Geoff Kelly Library Tasting: Aged Sweet Wines - Thursday 22 November, 6pm, $55pp


Wines from Australia (3),  California (1),  France (2) and New Zealand (6)

Time:  Thursday 22 November,  2018,  6.00 pm start 

Venue:  Upstairs Tasting Room,  Regional Wines & Spirits,  Basin Reserve,  Wellington               

Cost:  $55 per person       

Bookings:  on-line via (scroll down) primarily;  or phone Tastings @ 385 6952 Wellington prefix 04,  or email:  

Places:  21 places – please note Booking Conditions …

Booking Conditions:  There will be no refunds for cancellations with less than 48 hours prior notice.  However,  if space allows,  bookings after that time will be accepted.  IMPORTANT:  if this tasting sells out,  and because   there are always cancellations,  please contact Regional Wines,  contact details as given above,  and ask to be wait-listed. 


Old sweet wines can develop quite deep colours,  yet still be gloriously exciting to taste and drink.  Its a bit like our old chardonnay tasting:  accustomed as we are to lemongreen hues - one just needs to ‘adjust the set’.  Notwithstanding the more mature flavours,  provided the wine still smells and tastes ‘fresh’ and fragrant,  with an appropriate acid balance,  there is much pleasure to be had. 

There are several goals in this tasting:  since we have looked at German rieslings in depth in the last couple of years,  in this tasting we will (I hope, corks willing) compare sweet / dessert Rieslings from Australia,  California,  and New Zealand.  At the same time we will check one of the first / perhaps the first botrytised Riesling commercialised in New Zealand,  a wine panned in its day by local wine critics unaccustomed to natural sweet wines. It is 1983, matching two other wines.  We will have a sweet muller-thurgau too,  a modest grape now much-patronised,  to see if its subtle charms have survived 30 years.  It was made by Larry McKenna,  so it got off to a good start.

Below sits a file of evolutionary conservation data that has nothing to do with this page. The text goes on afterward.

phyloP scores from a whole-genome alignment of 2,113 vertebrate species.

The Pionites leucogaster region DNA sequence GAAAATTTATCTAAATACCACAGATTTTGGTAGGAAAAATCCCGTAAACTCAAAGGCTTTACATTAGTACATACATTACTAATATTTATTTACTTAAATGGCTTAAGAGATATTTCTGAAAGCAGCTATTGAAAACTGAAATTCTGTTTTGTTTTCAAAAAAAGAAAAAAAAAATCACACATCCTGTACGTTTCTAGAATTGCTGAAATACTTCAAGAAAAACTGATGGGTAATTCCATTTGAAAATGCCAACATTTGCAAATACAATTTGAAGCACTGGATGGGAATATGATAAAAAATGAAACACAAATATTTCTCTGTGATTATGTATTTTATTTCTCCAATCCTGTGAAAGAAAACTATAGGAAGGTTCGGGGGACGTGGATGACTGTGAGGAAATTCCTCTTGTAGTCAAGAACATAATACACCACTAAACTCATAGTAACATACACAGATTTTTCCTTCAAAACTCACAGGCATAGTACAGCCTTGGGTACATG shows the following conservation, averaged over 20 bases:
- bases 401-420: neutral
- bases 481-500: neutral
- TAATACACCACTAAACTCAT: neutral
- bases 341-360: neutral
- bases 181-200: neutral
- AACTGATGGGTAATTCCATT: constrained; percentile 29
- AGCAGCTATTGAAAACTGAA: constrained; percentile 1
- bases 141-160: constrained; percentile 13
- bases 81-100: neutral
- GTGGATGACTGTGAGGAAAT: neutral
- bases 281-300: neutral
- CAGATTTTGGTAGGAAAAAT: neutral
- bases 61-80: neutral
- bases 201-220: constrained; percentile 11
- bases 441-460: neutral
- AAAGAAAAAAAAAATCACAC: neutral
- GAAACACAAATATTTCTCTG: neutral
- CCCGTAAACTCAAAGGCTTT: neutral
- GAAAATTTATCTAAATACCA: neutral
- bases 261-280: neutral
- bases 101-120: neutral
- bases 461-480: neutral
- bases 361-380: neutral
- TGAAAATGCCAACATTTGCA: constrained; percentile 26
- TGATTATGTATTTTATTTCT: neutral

We will also have three vintages of sweet chenin blanc,  spanning 32 years,  to see if that (like muller-thurgau, modest) grape can in fact produce wines of excitement … other than very occasionally in the Loire Valley.  We have new-world wines.

And then there is one of Australia's rare wines, a 1983 Lindeman’s Hunter River Porphyry 4-number Bin wine, back when Lindemans was a noble name on the Australian wine scene. It is matched vintage for vintage with 1983 Ch Rieussec,  regarded by some as second to d’Yquem in the Sauternes hierarchy.  And to conclude,  a 1970 Ch Coutet from Barsac, next door to Sauternes, to add perspective to the whole exercise.

The wines will be:                                                             

Chenin blanc:                                                              

2013  Esk Valley Chenin Blanc Late-Harvest, Hawkes Bay

1993 Esk Valley Chenin Blanc Botrytis Bunch Selection Reserve, Hawkes Bay

1981 St Leonard’s Chenin Blanc Late-Harvest, Victoria

Riesling / Rhine Riesling / Muller-Thurgau:

1984  Seville Estate Riesling Beerenauslese, Yarra Valley,

One of the following two:

1979  Felton Empire White Riesling, Santa Barbara

1979 Joseph Phelps Vineyard Johannisberg Riesling Selected Late-Harvest,  Napa Valley

1987  Martinborough Vineyard Muller-Thurgau Late-Harvest, Martinborough 

1986  Millton Vineyard Rhine Riesling Late-Harvest Individual Bunch Selection, Gisborne

1983  Saint Helena Rhine Riesling Late-Harvest Botrytised Selection, Canterbury    

1994  Villa Maria Noble Riesling Botrytis Selection Reserve, Hawkes Bay 

Semillon  or Semillon / Sauvignon:

1970  Ch Coutet, Barsac      

1983  Lindemans Hunter River Porphyry Bin 6680, New South Wales

1983  Ch Rieussec, Sauternes  

Reserve wines:

1986  Peter Lehmann Botrytis Semillon Sauternes,  Barossa Valley

2008  Riverby Estate Noble Riesling,  Marlborough  

1987  Rongopai [ Muller-Thurgau & Riesling ] Late-Harvest,  Te Kauwhata